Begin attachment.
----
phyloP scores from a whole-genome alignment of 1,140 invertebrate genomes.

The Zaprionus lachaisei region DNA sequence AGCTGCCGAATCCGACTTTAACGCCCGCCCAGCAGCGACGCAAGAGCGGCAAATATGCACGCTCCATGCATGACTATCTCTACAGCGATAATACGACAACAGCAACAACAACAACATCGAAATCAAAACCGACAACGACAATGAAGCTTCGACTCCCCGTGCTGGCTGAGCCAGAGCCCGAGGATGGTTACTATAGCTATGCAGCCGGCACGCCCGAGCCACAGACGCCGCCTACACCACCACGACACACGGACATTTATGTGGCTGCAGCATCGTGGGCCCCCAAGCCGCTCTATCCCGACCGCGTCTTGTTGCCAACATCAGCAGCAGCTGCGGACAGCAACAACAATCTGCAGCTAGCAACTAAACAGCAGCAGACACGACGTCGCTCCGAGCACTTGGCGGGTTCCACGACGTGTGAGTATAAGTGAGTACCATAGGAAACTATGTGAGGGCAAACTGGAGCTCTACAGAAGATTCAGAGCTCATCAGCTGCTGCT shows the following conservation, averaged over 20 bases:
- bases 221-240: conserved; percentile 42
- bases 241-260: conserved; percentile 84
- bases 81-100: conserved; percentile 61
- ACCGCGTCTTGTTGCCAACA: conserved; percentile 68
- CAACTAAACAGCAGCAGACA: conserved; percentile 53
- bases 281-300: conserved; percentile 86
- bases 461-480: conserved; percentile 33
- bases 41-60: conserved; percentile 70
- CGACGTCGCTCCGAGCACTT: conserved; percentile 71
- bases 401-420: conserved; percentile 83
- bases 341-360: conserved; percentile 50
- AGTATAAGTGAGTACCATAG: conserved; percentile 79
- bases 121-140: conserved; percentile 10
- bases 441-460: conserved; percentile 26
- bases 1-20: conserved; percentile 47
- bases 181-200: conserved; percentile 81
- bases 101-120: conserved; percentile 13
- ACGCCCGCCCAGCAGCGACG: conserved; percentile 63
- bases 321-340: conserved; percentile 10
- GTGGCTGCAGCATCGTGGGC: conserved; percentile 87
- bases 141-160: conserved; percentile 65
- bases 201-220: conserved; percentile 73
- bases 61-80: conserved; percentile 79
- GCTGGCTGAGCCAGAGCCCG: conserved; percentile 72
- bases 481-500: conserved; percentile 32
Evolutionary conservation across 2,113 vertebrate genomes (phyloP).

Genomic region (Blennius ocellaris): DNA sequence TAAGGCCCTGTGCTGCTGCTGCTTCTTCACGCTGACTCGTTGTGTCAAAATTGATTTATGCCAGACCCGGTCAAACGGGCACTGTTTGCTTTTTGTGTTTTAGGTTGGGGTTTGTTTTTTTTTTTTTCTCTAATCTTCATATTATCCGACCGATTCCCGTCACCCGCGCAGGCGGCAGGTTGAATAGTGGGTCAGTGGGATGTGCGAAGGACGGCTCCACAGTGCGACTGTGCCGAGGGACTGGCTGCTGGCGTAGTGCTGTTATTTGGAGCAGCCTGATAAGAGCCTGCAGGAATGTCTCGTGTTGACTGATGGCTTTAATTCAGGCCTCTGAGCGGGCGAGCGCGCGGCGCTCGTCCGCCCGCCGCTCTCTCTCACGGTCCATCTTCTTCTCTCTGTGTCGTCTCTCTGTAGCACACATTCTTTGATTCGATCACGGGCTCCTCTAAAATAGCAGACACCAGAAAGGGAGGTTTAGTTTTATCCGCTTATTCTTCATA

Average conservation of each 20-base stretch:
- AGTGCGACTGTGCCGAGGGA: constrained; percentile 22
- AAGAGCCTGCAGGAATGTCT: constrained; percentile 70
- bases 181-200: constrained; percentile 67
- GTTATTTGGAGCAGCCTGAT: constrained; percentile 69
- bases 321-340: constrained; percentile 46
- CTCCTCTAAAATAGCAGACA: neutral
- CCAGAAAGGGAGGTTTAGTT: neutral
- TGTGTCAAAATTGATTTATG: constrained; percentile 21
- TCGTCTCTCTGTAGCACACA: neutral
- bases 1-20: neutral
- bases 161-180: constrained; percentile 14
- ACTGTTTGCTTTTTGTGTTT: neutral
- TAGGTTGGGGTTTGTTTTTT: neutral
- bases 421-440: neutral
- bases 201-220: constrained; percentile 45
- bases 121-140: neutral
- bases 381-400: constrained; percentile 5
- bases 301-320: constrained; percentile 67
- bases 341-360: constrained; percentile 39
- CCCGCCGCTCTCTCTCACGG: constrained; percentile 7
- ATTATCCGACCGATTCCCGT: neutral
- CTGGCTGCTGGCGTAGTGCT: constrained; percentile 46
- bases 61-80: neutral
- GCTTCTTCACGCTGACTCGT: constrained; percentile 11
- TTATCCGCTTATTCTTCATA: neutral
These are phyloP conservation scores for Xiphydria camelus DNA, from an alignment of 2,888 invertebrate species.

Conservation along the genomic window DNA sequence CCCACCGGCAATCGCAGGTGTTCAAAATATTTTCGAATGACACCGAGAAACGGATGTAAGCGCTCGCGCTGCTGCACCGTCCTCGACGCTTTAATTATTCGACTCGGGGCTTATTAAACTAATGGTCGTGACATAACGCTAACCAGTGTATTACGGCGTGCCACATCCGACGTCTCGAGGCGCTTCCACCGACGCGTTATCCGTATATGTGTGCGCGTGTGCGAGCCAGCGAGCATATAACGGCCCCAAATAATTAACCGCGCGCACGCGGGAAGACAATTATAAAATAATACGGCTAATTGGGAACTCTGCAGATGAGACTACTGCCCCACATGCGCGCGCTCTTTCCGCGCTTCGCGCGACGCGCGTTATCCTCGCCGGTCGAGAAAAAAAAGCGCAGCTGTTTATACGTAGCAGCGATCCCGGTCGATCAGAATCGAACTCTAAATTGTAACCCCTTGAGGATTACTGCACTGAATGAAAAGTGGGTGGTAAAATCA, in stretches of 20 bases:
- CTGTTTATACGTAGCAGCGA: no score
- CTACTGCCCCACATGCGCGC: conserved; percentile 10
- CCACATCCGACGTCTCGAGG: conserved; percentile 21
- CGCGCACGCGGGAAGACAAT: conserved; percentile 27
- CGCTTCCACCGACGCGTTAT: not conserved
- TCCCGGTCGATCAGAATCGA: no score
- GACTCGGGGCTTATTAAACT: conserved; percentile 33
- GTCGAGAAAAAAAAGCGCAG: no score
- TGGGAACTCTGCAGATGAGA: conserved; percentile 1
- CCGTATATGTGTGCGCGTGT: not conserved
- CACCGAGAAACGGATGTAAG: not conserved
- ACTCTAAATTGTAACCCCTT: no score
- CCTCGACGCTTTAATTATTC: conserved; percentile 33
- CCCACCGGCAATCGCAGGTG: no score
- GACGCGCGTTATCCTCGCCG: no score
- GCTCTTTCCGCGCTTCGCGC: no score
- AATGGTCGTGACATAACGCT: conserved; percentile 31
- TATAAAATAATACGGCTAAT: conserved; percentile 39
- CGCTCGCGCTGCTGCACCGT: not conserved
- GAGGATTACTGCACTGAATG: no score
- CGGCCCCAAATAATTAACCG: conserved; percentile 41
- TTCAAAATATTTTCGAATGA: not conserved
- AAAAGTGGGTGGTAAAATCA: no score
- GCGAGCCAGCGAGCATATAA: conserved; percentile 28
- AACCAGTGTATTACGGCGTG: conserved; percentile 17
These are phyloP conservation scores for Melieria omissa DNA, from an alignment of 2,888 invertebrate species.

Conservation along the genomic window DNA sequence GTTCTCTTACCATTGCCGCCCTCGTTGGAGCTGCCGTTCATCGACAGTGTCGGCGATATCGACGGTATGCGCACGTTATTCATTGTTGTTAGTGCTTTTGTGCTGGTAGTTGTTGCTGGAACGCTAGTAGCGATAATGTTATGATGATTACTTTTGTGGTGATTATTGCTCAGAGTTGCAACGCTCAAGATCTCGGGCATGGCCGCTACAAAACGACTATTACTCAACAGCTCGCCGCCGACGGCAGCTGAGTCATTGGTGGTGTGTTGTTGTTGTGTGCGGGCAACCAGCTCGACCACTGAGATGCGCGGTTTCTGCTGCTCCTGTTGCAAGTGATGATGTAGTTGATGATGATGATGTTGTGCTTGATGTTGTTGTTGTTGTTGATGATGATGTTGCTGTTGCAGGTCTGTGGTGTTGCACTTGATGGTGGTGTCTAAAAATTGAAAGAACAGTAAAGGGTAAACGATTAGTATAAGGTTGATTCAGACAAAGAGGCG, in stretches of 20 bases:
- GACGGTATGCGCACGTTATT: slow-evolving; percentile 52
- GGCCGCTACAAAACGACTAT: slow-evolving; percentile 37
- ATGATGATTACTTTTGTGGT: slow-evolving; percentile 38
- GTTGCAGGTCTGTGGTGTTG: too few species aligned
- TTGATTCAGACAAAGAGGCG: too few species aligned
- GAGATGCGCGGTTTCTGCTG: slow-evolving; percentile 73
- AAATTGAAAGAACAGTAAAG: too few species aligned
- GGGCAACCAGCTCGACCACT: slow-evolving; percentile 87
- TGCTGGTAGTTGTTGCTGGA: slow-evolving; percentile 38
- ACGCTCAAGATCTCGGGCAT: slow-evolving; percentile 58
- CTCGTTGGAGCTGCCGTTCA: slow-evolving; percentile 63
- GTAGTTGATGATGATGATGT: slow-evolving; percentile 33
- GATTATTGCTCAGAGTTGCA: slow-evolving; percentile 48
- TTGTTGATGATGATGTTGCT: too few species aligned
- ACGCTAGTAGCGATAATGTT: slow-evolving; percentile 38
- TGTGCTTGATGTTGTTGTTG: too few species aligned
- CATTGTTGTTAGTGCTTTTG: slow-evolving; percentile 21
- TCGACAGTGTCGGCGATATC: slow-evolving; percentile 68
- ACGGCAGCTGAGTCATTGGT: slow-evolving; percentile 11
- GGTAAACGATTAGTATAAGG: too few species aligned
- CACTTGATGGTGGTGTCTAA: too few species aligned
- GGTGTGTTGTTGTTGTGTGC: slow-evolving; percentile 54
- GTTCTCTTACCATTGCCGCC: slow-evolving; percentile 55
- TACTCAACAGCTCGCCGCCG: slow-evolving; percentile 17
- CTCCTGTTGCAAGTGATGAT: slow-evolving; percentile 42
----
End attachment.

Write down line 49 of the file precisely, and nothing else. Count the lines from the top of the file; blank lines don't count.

- bases 341-360: constrained; percentile 39